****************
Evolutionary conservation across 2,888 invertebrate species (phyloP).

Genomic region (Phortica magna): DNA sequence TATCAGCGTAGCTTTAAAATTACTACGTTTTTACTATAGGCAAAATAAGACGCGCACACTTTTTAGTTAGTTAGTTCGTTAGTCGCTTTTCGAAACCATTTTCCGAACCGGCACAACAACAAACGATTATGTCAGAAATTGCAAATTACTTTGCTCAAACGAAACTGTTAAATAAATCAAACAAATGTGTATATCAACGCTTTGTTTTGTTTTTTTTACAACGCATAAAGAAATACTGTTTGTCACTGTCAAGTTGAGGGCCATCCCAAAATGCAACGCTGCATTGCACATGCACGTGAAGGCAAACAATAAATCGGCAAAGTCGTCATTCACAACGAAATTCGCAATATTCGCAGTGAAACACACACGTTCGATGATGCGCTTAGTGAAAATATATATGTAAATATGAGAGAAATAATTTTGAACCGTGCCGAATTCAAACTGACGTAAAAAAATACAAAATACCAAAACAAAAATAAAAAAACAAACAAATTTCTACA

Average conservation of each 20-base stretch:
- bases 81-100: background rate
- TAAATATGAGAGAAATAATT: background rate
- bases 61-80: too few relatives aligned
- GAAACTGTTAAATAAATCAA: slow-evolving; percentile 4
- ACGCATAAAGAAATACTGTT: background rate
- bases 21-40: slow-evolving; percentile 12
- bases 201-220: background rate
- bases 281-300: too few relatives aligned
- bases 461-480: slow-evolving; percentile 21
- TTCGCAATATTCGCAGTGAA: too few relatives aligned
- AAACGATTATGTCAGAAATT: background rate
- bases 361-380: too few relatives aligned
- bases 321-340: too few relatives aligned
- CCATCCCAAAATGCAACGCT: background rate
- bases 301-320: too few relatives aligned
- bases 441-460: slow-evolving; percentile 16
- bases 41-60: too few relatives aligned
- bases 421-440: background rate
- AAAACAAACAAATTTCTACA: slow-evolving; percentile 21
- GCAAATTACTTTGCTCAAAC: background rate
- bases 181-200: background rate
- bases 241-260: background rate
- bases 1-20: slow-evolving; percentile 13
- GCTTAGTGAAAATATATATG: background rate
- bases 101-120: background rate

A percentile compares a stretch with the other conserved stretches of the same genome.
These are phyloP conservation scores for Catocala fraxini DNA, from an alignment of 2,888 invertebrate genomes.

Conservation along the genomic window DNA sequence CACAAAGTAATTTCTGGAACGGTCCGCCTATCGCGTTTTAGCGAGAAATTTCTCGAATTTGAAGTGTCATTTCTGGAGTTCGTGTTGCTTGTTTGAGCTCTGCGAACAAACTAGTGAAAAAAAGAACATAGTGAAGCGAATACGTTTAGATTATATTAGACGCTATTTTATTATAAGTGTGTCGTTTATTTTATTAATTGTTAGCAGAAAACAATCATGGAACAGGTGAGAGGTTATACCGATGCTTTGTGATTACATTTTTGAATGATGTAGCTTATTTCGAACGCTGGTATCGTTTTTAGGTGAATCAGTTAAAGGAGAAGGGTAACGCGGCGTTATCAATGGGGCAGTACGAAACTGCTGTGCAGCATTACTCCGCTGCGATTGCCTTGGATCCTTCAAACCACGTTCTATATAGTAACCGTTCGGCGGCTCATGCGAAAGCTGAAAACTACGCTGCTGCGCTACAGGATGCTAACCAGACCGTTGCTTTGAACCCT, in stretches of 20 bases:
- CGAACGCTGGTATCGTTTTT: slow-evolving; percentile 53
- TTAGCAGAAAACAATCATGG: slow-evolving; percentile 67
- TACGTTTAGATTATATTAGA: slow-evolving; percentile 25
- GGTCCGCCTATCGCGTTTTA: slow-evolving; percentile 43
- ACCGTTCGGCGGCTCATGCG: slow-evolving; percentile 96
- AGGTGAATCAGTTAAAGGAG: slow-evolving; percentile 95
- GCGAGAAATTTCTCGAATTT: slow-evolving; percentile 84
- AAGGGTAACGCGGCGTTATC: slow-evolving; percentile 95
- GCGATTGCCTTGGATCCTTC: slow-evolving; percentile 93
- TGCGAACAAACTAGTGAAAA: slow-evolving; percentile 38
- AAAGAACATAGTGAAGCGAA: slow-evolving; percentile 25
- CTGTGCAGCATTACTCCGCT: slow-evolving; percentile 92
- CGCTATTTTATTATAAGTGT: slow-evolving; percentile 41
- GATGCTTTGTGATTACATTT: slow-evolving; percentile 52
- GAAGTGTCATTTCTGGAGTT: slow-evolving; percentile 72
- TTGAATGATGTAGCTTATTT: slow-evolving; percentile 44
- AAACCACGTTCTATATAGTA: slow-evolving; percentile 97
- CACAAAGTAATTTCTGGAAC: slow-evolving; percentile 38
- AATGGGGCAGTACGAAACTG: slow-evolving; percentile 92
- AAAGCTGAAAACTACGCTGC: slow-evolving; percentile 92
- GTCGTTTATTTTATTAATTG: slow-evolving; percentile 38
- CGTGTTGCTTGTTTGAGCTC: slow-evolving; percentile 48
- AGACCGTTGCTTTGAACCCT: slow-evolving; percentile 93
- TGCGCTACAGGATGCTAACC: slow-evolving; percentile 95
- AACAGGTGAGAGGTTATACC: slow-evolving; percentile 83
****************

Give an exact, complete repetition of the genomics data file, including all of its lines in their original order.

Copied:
Evolutionary conservation across 2,888 invertebrate species (phyloP).

Genomic region (Phortica magna): DNA sequence TATCAGCGTAGCTTTAAAATTACTACGTTTTTACTATAGGCAAAATAAGACGCGCACACTTTTTAGTTAGTTAGTTCGTTAGTCGCTTTTCGAAACCATTTTCCGAACCGGCACAACAACAAACGATTATGTCAGAAATTGCAAATTACTTTGCTCAAACGAAACTGTTAAATAAATCAAACAAATGTGTATATCAACGCTTTGTTTTGTTTTTTTTACAACGCATAAAGAAATACTGTTTGTCACTGTCAAGTTGAGGGCCATCCCAAAATGCAACGCTGCATTGCACATGCACGTGAAGGCAAACAATAAATCGGCAAAGTCGTCATTCACAACGAAATTCGCAATATTCGCAGTGAAACACACACGTTCGATGATGCGCTTAGTGAAAATATATATGTAAATATGAGAGAAATAATTTTGAACCGTGCCGAATTCAAACTGACGTAAAAAAATACAAAATACCAAAACAAAAATAAAAAAACAAACAAATTTCTACA

Average conservation of each 20-base stretch:
- bases 81-100: background rate
- TAAATATGAGAGAAATAATT: background rate
- bases 61-80: too few relatives aligned
- GAAACTGTTAAATAAATCAA: slow-evolving; percentile 4
- ACGCATAAAGAAATACTGTT: background rate
- bases 21-40: slow-evolving; percentile 12
- bases 201-220: background rate
- bases 281-300: too few relatives aligned
- bases 461-480: slow-evolving; percentile 21
- TTCGCAATATTCGCAGTGAA: too few relatives aligned
- AAACGATTATGTCAGAAATT: background rate
- bases 361-380: too few relatives aligned
- bases 321-340: too few relatives aligned
- CCATCCCAAAATGCAACGCT: background rate
- bases 301-320: too few relatives aligned
- bases 441-460: slow-evolving; percentile 16
- bases 41-60: too few relatives aligned
- bases 421-440: background rate
- AAAACAAACAAATTTCTACA: slow-evolving; percentile 21
- GCAAATTACTTTGCTCAAAC: background rate
- bases 181-200: background rate
- bases 241-260: background rate
- bases 1-20: slow-evolving; percentile 13
- GCTTAGTGAAAATATATATG: background rate
- bases 101-120: background rate

A percentile compares a stretch with the other conserved stretches of the same genome.
These are phyloP conservation scores for Catocala fraxini DNA, from an alignment of 2,888 invertebrate genomes.

Conservation along the genomic window DNA sequence CACAAAGTAATTTCTGGAACGGTCCGCCTATCGCGTTTTAGCGAGAAATTTCTCGAATTTGAAGTGTCATTTCTGGAGTTCGTGTTGCTTGTTTGAGCTCTGCGAACAAACTAGTGAAAAAAAGAACATAGTGAAGCGAATACGTTTAGATTATATTAGACGCTATTTTATTATAAGTGTGTCGTTTATTTTATTAATTGTTAGCAGAAAACAATCATGGAACAGGTGAGAGGTTATACCGATGCTTTGTGATTACATTTTTGAATGATGTAGCTTATTTCGAACGCTGGTATCGTTTTTAGGTGAATCAGTTAAAGGAGAAGGGTAACGCGGCGTTATCAATGGGGCAGTACGAAACTGCTGTGCAGCATTACTCCGCTGCGATTGCCTTGGATCCTTCAAACCACGTTCTATATAGTAACCGTTCGGCGGCTCATGCGAAAGCTGAAAACTACGCTGCTGCGCTACAGGATGCTAACCAGACCGTTGCTTTGAACCCT, in stretches of 20 bases:
- CGAACGCTGGTATCGTTTTT: slow-evolving; percentile 53
- TTAGCAGAAAACAATCATGG: slow-evolving; percentile 67
- TACGTTTAGATTATATTAGA: slow-evolving; percentile 25
- GGTCCGCCTATCGCGTTTTA: slow-evolving; percentile 43
- ACCGTTCGGCGGCTCATGCG: slow-evolving; percentile 96
- AGGTGAATCAGTTAAAGGAG: slow-evolving; percentile 95
- GCGAGAAATTTCTCGAATTT: slow-evolving; percentile 84
- AAGGGTAACGCGGCGTTATC: slow-evolving; percentile 95
- GCGATTGCCTTGGATCCTTC: slow-evolving; percentile 93
- TGCGAACAAACTAGTGAAAA: slow-evolving; percentile 38
- AAAGAACATAGTGAAGCGAA: slow-evolving; percentile 25
- CTGTGCAGCATTACTCCGCT: slow-evolving; percentile 92
- CGCTATTTTATTATAAGTGT: slow-evolving; percentile 41
- GATGCTTTGTGATTACATTT: slow-evolving; percentile 52
- GAAGTGTCATTTCTGGAGTT: slow-evolving; percentile 72
- TTGAATGATGTAGCTTATTT: slow-evolving; percentile 44
- AAACCACGTTCTATATAGTA: slow-evolving; percentile 97
- CACAAAGTAATTTCTGGAAC: slow-evolving; percentile 38
- AATGGGGCAGTACGAAACTG: slow-evolving; percentile 92
- AAAGCTGAAAACTACGCTGC: slow-evolving; percentile 92
- GTCGTTTATTTTATTAATTG: slow-evolving; percentile 38
- CGTGTTGCTTGTTTGAGCTC: slow-evolving; percentile 48
- AGACCGTTGCTTTGAACCCT: slow-evolving; percentile 93
- TGCGCTACAGGATGCTAACC: slow-evolving; percentile 95
- AACAGGTGAGAGGTTATACC: slow-evolving; percentile 83